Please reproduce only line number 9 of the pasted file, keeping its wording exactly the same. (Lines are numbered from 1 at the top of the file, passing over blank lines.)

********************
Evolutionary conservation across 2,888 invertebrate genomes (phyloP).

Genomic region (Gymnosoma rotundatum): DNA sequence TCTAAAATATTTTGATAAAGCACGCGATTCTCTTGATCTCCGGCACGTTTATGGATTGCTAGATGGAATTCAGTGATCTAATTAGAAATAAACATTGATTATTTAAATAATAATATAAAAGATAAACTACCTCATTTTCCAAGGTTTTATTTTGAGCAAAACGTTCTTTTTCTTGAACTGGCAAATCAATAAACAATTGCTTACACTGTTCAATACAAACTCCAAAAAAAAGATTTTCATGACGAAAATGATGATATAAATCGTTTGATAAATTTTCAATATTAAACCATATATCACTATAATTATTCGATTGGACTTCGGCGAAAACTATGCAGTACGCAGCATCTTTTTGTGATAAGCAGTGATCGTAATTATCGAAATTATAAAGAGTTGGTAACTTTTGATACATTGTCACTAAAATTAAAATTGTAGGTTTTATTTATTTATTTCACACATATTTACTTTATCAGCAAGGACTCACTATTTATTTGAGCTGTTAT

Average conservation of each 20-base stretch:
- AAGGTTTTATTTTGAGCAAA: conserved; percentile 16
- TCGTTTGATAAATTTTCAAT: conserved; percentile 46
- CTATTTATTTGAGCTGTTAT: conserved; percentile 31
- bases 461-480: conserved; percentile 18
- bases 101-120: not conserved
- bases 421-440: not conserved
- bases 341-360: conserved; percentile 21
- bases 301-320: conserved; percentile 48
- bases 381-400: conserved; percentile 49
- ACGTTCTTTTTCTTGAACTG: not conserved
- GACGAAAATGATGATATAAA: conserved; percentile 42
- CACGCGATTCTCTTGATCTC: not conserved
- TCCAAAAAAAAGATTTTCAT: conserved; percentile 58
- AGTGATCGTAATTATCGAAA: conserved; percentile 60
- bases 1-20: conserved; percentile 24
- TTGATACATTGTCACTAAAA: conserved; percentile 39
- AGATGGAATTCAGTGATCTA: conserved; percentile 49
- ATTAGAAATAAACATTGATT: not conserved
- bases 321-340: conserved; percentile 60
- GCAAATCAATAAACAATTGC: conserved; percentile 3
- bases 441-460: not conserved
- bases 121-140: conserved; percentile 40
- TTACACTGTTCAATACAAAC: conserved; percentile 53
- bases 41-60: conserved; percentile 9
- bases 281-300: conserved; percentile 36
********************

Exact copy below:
- bases 421-440: not conserved